Searching over 5,500,000 cases.


searching
Buy This Entire Record For $7.95

Official citation and/or docket number and footnotes (if any) for this case available with purchase.

Learn more about what you receive with purchase of this case.

In Re Marriage of Spangler

ILLINOIS APPELLATE COURT — FOURTH DISTRICT ORDER AFFIRMED IN 4-83-0507; REVERSED AND REMANDED IN 4-83-0717.


OPINION FILED MAY 30, 1984.

IN RE MARRIAGE OF LISA L. SPANGLER, PETITIONER-APPELLANT, AND KIM A. SPANGLER, RESPONDENT-APPELLEE.

Appeal from the Circuit Court of Adams County; the Hon. David K. Slocum, Judge, presiding.

JUSTICE GREEN DELIVERED THE OPINION OF THE COURT:

These consolidated appeals arise from a dissolution of marriage proceeding in the circuit court of Adams County between petitioner, Lisa L. Spangler, and respondent, Kim A. Spangler. In case No. 4-83-0507, petitioner appeals from that portion of an order entered by that court on April 7, 1983, awarding custody of the parties' children to respondent. Subsequent to petitioner's timely filing of notice of appeal from that order, petitioner filed a petition under section 610 of the Illinois Marriage and Dissolution of Marriage Act (IMDMA) (Ill. Rev. Stat. 1983, ch. 40, par. 610) on August 31, 1983, seeking modification of the custody order. On September 21, 1983, the trial court dismissed that petition for want of jurisdiction. The appeal in case No. 4-83-0717 is by petitioner and from that order. We affirm the April 7, 1983, order and reverse the order of dismissal entered on September 21, 1983.

The order dismissing the petition to modify presents a unique question upon which no direct authority has been presented or discovered. Accordingly, we consider that question first.

The petition to modify was filed after the notice of appeal from the order of custody had been filed and while that appeal was pending. One of the reasons that the trial court held that it had no jurisdiction was the familiar, general rule that a trial court has no jurisdiction to change the substance of an order during the pendency of an appeal from that order. (In re Marriage of Legge (1982), 111 Ill. App.3d 198, 443 N.E.2d 1089.) On the surface, it appears that the instant petition to modify seeks the very relief which the foregoing rule holds to be beyond the power of the court to grant. However, a close analysis of the nature of the procedure to modify custody pursuant to section 610 of the IMDMA persuades us to the contrary.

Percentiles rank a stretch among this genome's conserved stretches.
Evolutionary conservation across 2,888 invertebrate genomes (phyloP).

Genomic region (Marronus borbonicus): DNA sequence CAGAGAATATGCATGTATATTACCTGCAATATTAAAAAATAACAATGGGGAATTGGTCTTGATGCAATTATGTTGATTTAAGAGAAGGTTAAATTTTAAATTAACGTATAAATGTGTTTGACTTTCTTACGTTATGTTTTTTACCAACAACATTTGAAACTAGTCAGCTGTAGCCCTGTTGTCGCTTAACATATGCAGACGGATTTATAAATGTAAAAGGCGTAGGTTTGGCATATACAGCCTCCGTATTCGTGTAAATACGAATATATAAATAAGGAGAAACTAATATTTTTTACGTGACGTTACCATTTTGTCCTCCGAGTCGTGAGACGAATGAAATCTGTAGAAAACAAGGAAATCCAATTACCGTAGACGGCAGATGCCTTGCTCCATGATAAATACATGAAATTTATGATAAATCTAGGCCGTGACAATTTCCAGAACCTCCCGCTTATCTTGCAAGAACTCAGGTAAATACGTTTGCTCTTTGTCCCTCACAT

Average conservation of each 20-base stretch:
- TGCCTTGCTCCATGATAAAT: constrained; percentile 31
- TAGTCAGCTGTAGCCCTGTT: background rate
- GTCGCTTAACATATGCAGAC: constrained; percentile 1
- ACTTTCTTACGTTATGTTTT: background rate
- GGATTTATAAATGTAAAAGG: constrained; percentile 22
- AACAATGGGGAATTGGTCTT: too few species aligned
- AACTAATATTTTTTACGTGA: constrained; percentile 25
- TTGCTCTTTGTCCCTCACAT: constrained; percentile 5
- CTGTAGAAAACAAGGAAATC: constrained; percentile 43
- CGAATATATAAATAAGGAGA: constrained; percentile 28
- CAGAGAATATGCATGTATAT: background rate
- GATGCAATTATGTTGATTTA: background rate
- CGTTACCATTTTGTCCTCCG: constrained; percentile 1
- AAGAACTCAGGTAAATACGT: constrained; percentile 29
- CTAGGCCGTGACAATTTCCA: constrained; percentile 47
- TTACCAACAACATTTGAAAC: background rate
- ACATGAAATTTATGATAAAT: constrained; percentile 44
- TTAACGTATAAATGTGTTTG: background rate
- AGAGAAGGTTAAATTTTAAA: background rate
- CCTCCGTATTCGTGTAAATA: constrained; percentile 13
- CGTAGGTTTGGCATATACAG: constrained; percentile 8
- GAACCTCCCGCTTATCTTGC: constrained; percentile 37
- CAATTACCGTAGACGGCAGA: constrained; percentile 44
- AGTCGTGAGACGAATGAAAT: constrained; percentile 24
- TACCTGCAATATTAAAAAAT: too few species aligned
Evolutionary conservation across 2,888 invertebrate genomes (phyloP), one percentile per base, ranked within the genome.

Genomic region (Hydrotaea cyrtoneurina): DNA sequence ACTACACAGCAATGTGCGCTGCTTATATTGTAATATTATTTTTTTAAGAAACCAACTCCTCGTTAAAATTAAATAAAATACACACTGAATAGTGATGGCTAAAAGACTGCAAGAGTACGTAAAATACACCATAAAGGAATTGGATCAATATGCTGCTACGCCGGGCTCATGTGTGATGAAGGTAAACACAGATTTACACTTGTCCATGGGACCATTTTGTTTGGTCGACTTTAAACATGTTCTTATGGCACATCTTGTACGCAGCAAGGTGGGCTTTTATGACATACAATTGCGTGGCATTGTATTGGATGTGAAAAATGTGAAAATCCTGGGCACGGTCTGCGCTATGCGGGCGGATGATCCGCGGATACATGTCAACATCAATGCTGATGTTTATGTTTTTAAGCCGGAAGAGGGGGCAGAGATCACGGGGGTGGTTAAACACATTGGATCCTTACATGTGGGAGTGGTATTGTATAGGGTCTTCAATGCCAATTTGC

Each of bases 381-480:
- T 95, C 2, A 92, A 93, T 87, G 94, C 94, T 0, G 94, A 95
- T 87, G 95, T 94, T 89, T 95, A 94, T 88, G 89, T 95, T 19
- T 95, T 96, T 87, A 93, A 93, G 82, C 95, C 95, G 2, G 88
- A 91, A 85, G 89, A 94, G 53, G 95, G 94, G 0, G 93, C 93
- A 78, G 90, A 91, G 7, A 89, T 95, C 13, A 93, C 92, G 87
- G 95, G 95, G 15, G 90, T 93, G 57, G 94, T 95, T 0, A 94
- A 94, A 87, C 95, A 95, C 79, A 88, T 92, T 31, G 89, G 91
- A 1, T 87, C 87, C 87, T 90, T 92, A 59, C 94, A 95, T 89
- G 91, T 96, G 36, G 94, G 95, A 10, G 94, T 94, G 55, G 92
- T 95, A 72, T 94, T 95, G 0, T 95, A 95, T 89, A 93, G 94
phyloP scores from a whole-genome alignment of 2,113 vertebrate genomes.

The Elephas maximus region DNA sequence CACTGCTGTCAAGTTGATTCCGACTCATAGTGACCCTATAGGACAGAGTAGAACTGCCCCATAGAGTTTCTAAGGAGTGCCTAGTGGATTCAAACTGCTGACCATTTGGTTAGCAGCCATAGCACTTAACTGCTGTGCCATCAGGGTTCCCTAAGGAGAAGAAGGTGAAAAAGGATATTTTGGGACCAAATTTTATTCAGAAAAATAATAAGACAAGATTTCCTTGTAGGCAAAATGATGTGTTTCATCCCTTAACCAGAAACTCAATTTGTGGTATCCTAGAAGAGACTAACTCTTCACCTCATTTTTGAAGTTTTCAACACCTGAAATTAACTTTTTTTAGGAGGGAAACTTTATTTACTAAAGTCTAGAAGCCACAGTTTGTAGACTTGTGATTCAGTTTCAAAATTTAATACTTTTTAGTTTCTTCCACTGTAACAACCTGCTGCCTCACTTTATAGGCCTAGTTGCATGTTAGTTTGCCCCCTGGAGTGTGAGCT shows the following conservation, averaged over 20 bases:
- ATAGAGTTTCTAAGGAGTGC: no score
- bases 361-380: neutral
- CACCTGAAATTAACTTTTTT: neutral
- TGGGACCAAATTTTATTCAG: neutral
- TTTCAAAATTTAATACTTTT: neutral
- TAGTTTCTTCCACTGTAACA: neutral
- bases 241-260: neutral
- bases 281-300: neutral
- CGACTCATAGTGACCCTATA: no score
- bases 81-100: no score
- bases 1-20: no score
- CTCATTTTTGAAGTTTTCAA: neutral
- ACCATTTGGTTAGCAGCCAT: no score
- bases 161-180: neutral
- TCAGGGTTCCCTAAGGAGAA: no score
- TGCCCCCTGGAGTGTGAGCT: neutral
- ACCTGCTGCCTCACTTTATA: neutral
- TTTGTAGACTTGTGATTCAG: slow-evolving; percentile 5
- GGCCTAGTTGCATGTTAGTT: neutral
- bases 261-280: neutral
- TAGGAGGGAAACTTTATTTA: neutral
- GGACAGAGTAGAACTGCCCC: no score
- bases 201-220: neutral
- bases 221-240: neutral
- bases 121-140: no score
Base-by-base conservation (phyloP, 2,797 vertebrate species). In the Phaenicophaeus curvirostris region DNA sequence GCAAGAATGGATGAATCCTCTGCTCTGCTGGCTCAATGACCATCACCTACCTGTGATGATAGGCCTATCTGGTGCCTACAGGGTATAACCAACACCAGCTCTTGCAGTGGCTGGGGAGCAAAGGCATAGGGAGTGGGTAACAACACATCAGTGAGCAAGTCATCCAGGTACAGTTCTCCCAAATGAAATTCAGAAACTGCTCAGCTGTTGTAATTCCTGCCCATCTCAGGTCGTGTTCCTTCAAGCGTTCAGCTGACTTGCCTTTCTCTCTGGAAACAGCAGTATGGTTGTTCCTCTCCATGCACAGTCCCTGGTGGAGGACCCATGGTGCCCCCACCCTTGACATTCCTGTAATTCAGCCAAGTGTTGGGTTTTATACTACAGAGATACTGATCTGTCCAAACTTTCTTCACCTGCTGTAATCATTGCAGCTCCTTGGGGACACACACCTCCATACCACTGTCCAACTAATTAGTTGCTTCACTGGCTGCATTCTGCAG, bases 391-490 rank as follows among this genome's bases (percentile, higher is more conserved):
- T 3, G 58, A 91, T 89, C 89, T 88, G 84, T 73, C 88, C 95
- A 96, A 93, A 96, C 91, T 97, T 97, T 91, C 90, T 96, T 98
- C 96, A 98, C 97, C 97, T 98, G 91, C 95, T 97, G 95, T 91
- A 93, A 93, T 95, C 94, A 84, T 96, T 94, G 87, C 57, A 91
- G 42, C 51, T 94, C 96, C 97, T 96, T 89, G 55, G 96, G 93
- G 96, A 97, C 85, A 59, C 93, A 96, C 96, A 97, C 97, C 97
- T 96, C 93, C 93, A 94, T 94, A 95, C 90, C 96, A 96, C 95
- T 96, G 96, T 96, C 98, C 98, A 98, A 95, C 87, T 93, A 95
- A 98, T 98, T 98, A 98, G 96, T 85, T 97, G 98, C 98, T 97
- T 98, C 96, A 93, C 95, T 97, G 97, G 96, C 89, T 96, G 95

Section 610 states in part:

"Modification. (a) Unless by stipulation of the parties, no motion to modify a custody judgment may be made earlier than 2 years after its date, unless the court permits it to be made on the basis of affidavits that there is reason to believe the child's present environment may endanger seriously his physical, mental, moral or emotional health.

(b) After the expiration of the 2 year period following a custody judgment specified in subsection (a) of this Section, the court shall not modify a prior custody judgment unless it finds by clear and convincing evidence, upon the basis of facts that have arisen since the prior judgment or that were unknown to the court at the time of entry of the prior judgment, that a change has occurred in the circumstances of the child or his custodian, or in the case of a joint custody arrangement that a change has occurred in the circumstances of the child or either or both parties having custody, and that the modification is necessary to serve the best interest of the child." (Emphasis added.) Ill. Rev. Stat. 1983, ch. 40, par. 610.

• 1 A grant of section 610 relief by a trial court during the pendency of an appeal from a prior custody order differs in a significant aspect from other situations where a trial court is requested to "modify" a prior order pending its appeal. Section 610 retains the common law rule enunciated in Nye v. Nye (1952), 411 Ill. 408, 105 N.E.2d 300, that a final custody order is res judicata as to facts presented to the court at the time of the entry of that order. (See Ill. Ann. Stat., ch. 40, par. 610, Historical & Practice Notes, at 93 (Smith-Hurd 1980).) Thus, the original custody order stands as the judgment of the court as to the circumstances before the court at the time of entry and that judgment is not changed by a grant of relief under section 610. Although the granting of such relief is said to "modify" the judgment of custody, actually, a new judgment is entered based on new facts and circumstances. As the procedure requires the giving of res judicata effect to the original custody determination, the new custody judgment is one that could be entered even if the original custody judgment is affirmed.